The City’s shelters for the homeless are places of neglect, abuse and overcrowding, according to a report released Wednesday by an advocacy group for the homeless.
A survey of 215 homeless people in and outside of The City’s shelters during a three month period found that more than half experienced some form of abuse — such as physical, verbal or harassment — nearly 25 percent said that shelter staff were rude and neglectful and 27 percent said they had no access to toilet paper, feminine hygiene products, soap or supplies in the bathroom, according to the Coalition on Homelessness, San Francisco May 2007 report, titled “Shelter Shock.”
Trent Rhorer, director of the Human Services Agency, vehemently defended the conditions of The City’s shelters. “What we’re finding through our own interviews and our own monitoring is far different from what this report is telling us,” Rhorer said.
Supervisor Tom Ammiano said he is “shocked and appalled” by the “barbaric conditions” found in The City’s shelters, and plans on introducing in June legislation requiring minimum standards of shelter conditions.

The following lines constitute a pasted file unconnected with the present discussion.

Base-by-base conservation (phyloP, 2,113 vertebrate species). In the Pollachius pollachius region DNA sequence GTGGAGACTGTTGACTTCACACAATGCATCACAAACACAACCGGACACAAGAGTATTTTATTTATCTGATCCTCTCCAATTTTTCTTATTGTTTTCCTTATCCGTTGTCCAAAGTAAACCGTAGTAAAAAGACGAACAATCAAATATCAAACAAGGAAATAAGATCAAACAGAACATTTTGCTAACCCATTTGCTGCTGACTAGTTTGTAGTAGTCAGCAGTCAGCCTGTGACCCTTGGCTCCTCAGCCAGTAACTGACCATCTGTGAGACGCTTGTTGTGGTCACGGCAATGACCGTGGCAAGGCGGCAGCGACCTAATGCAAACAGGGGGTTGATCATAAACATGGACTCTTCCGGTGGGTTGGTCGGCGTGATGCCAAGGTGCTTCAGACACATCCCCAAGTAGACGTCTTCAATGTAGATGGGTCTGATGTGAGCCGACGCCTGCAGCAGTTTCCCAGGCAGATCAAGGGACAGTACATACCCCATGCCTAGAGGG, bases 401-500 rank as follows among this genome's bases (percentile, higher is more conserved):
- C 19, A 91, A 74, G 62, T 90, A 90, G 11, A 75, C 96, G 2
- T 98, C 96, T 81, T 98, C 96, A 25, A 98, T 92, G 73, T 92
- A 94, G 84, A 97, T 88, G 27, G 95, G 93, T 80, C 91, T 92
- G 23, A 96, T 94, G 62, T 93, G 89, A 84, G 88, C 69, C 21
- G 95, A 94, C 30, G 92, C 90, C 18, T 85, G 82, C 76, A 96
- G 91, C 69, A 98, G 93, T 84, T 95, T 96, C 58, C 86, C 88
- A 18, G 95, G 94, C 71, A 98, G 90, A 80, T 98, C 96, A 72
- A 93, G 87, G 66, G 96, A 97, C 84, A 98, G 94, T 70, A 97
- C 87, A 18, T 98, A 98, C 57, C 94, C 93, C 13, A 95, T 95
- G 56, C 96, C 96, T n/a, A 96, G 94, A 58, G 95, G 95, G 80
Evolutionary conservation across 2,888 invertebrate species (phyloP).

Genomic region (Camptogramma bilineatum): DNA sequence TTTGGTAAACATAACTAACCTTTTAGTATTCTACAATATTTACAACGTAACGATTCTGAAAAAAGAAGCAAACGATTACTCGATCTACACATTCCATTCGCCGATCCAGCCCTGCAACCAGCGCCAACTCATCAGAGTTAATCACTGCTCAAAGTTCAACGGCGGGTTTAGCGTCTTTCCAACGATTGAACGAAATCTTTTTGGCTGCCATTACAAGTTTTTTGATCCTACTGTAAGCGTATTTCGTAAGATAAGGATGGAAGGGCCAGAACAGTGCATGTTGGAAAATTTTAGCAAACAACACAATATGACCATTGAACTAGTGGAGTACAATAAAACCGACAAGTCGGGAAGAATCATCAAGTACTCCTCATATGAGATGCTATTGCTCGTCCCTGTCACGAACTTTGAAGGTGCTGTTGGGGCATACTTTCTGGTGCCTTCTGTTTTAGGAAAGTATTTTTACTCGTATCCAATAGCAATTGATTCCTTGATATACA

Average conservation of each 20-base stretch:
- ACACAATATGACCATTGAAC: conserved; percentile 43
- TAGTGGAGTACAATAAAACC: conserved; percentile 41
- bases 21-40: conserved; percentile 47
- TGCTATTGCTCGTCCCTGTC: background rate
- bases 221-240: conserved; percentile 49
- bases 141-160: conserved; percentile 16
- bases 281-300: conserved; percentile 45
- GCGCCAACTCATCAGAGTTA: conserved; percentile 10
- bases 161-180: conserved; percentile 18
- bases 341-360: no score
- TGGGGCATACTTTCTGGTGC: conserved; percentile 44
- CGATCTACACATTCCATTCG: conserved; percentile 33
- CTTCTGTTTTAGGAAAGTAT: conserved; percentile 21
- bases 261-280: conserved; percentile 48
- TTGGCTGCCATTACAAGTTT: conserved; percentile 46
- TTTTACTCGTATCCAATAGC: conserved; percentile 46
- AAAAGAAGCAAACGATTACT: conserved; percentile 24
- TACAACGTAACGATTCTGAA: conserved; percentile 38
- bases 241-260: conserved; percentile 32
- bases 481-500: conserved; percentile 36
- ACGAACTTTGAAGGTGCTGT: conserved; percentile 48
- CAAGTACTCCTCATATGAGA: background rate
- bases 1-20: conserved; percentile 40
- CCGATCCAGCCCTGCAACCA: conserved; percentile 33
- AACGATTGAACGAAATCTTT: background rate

The report said, “Our homeless shelters should become places that support a transition out of homelessness instead of being the outrageous, fear-and-disease generating places they are today.”
Ammiano said that given the conditions of the shelters it’s no wonder why The City’s homeless population “is not being significantly reduced.”
Mayor’s Office spokesman Nathan Ballard called Ammiano’s claim “absurd.” “San Francisco homelessness is down 38 percent since [Mayor] Gavin Newsom took office,” Ballard said.
The City’s counts of the homeless have identified 8,640 homeless persons in 2002, 6,248 in 2005 and 6,337 in 2007.
“While Mayor [Gavin] Newsom claims homelessness is his No. 1 priority, under his administration, over 260 shelter beds have been lost and conditions in the shelter system have gone ignored,” said Jennifer Friedenbach, the coalition’s organizing director.
Rhorer said that The City has about 1,500 shelter beds. “We may have lost beds, but that discounts the fact we have over 100 vacant beds every night and that we have placed well over 3,400 people in supportive housing.”
Rhorer said he doesn’t “have any problem” about adopting minimum standards, although he expressed concern that the legislation would require improvements without providing the funding need to implement them.